Diocotron instability

The diocotron instability (also called the slipping stream plasma instability), is “one of the most ubiquitous instabilities in low density nonneutral plasmas with shear in the flow velocity [.. that can ..] occur in propagating non-neutral electron beams and layers”.[2] [3] It may give rise to electron vortices,[4], which resembles the Kelvin-Helmholtz fluid dynamical shear instability, and occurs when charge neutrality is not locally maintained.[5] The term diocotron derives from the Greek διωκειν, meaning “pursue.”[5]


Auroral curls
Auroral curls showing Kelvin Helmholtz instabilities, that are sometimes attributed to diocotron instability. Credit: Trond Trondsen / Institute for Space Research, Calgary, Canada.[1]
Although usually attributed to Kelvin Helmholtz instabilities,[6] the diocotron instability has been associated with the aurora (where they are known as auroral curls or auroral vortices), the mechanism having been proposed by Hannes Alfvén in 1950.[5][7]

See image, right.

Galactic arms

The arms of galaxies (eg. NGC 3646) are susceptible to the diocotron instability [8] In the simulation of galaxy formation, Peratt found that:

Since Ez is out of the plane of the page, the column electrons spiral downward in counter-clockwise rotation while the column ions spiral upward in clockwise rotation. A polarization induced charge separation also occurs in each arm, which, as it thins out, produces a radial electric field across the arm. Because of this field, the arm is susceptible to the diocotron instability. This instability appears as a wave motion in each arm.[9]


The Diocotron instability has also been associated with a pulsar’s electrosphere.[10]

Solar coronal waves

Recent waves discovered in the Sun’s corona,[11] are attributed to Kelvin-Helmholtz instabilities because the solar coronal plasma is generally considered to be neutral.[12]



  1. Trond Trondsen / Institute for Space Research, Calgary, Canada. See also.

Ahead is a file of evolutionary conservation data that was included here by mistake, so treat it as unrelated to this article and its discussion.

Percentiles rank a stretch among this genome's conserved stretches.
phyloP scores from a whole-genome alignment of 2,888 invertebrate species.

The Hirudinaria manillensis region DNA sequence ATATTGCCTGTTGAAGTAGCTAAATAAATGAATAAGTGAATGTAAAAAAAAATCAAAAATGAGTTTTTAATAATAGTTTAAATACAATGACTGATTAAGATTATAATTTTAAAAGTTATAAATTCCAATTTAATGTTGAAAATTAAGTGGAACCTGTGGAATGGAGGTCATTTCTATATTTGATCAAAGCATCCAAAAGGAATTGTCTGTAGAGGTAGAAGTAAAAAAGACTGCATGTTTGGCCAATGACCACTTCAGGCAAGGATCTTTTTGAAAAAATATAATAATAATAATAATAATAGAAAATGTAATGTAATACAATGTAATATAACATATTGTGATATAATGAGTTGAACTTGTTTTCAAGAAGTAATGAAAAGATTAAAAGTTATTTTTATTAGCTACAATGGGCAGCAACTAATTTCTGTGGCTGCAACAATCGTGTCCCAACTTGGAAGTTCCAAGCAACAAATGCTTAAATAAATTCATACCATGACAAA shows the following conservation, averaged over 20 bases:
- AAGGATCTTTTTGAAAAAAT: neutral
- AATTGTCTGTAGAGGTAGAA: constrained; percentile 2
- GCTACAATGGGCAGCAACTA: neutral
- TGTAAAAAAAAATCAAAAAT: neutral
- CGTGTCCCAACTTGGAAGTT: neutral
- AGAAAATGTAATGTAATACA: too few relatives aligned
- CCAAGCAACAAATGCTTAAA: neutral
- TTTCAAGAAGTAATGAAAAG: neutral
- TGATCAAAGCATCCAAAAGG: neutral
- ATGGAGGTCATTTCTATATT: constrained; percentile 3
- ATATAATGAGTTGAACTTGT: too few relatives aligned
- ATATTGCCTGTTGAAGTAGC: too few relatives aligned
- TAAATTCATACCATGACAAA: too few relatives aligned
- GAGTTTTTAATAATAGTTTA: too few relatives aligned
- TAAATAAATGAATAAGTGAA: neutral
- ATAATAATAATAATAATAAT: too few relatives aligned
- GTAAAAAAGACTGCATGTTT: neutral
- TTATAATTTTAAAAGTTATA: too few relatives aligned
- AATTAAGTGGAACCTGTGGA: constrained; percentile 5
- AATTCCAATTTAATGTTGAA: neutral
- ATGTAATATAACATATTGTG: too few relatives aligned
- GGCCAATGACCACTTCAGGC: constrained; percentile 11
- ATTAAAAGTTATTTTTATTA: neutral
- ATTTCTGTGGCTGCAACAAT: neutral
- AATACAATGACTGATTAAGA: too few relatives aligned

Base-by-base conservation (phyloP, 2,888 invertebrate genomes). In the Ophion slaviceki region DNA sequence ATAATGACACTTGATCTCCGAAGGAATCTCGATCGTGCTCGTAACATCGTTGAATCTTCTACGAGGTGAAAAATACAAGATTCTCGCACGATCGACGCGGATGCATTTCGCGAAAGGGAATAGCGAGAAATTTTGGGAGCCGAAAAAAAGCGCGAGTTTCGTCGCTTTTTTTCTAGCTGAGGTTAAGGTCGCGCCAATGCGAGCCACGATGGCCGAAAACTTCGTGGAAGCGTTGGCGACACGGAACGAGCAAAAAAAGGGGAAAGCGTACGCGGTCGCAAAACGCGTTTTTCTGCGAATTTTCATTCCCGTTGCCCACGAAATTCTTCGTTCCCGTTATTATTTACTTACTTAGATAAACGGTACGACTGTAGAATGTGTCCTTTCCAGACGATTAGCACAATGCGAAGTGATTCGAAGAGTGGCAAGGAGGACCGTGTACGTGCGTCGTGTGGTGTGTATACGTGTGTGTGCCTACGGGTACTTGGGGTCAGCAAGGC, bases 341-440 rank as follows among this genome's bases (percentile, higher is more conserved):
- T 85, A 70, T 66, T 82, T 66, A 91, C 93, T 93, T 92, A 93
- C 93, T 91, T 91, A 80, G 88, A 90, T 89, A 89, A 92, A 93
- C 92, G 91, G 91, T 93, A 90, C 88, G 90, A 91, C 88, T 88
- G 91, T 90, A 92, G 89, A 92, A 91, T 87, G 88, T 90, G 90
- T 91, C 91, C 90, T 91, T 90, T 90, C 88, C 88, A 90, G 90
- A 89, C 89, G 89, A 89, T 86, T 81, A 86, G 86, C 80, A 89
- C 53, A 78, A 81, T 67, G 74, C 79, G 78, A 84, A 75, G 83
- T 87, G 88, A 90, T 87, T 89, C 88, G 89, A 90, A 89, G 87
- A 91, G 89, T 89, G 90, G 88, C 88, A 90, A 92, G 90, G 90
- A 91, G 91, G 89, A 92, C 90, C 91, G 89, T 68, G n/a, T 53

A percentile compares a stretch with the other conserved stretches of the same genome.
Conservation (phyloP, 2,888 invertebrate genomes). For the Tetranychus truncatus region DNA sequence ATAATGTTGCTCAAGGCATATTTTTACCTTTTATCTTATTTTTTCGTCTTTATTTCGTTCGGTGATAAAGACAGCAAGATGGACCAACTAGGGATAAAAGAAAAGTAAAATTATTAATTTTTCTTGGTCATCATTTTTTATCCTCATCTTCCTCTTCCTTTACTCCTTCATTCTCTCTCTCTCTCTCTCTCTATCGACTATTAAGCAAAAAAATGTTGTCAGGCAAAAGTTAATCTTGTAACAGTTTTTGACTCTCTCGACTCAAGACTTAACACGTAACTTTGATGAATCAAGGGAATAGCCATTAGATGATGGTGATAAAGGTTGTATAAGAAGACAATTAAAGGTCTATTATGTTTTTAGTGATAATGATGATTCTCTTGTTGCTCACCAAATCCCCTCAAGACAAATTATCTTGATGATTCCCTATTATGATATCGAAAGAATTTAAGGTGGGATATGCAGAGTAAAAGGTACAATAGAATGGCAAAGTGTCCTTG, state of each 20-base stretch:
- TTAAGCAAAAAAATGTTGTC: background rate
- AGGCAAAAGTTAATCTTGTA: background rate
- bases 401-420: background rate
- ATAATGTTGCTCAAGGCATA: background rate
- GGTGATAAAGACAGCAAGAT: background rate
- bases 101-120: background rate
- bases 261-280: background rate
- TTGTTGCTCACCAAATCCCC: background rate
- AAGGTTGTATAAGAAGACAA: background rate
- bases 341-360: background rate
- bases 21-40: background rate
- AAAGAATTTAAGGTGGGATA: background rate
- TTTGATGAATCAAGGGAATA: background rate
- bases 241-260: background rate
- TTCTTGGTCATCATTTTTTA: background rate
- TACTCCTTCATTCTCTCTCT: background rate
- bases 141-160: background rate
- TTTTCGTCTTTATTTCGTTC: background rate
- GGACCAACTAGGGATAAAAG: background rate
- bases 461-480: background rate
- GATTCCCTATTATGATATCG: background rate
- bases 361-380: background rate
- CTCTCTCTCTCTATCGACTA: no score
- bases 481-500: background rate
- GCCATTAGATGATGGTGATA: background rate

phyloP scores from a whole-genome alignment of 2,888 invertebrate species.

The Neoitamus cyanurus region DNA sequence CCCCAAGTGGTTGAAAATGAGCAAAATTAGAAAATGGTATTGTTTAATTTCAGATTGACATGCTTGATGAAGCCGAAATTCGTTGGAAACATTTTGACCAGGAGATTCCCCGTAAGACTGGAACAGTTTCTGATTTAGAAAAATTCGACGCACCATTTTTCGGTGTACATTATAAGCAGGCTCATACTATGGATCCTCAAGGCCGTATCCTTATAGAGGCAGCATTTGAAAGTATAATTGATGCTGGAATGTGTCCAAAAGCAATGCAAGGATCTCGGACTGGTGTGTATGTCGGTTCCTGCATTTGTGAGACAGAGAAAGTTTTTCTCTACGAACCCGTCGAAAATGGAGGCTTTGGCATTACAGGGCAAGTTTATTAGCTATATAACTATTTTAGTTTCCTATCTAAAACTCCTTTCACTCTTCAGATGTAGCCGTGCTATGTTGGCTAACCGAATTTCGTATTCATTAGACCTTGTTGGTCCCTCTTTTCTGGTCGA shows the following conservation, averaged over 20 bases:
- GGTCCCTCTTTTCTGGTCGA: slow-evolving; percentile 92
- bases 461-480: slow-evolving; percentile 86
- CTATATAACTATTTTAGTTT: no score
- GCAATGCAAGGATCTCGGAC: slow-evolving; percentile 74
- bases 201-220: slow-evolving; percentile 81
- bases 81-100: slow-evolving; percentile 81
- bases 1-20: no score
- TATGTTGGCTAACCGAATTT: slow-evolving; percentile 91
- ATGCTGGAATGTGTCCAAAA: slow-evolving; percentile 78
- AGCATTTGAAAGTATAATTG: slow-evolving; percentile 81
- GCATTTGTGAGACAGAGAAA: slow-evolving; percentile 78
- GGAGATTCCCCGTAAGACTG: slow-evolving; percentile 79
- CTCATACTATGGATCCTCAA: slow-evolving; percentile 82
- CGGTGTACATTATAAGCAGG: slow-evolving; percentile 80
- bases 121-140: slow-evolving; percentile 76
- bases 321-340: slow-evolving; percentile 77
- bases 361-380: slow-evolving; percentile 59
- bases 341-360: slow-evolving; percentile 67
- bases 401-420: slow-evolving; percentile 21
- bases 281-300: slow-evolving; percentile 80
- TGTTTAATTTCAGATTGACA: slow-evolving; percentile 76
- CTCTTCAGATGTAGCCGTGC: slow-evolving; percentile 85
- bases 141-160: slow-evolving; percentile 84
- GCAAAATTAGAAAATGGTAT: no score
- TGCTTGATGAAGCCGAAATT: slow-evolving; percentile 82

2. Ronald C. Davidson, “Physics of Nonneutral Plasmas”, Published 2001, Imperial College Press, 750 pages, ISBN 1860943039 (page 289) ACADEMIC BOOK
  3. R. H. Levy, “Diocotron Instability in a Cylindrical Geometry” Phys. Fluids 8, 1288 (1965); DOI:10.1063/1.1761400 PEER REVIEWED
  4. Mikhail V. Nezlin, “Physics of Intense Beams in Plasmas”, translated by E. W Laing and Vitaly I. Kisin, published 1993, CRC Press, ISBN 0750301864 (page 142) ACADEMIC BOOK
  5. 5.0 5.1 5.2 Anthony L. Peratt, Physics of the Plasma Universe Ch.1 Cosmic Plasma Fundamentals, 1.7.3 The Diocotron Instability, p.29 (1992) ACADEMIC BOOK
  6. T. S. Trondsen and L. L. Cogger “Fine-scale optical observations of Aurora“, Physics and Chemistry of the Earth, Part C: Solar, Terrestrial & Planetary Science, Volume 26, Issues 1-3, January 2001, Pages 179-188. See also papers by T. Hallinan, Refs 36-39
  7. Hannes Alfvén, Cosmical Electrodynamics (1950) International Series of Monographs on Physics, Oxford: Clarendon Press, 1950 ACADEMIC BOOK
  8. Anthony L. Peratt, Physics of the Plasma Universe Ch.3 Biot-Savart Law in Cosmic Plasma (1992) ACADEMIC BOOK
  9. Charles M. Snell and Anthony L. Peratt, “Rotation Velocity and Neutral Hydrogen Distribution Dependency on Magnetic Field Strength in Spiral GalaxiesFULL TEXT, Astrophysics and Space Science 227 (May 1995)], Proceedings Second IEEE International Workshop on Plasma Astrophysics and Cosmology (10-12 May 1993). (1995) PEER REVIEWED
  10. J. Pétri, “Relativistic stabilisation of the diocotron instability in a pulsar “cylindrical” electrosphere“, Astronomy & Astrophysics, 469, 843-855 (2007) DOI: 10.1051/0004-6361:20066985 PEER REVIEWED
  11. NASA’s Solar Dynamics Observatory Catches “Surfer” Waves on the Sun“, 06.07.11
  12. Prof. Leon Ofman, private communication, 20 June 2011
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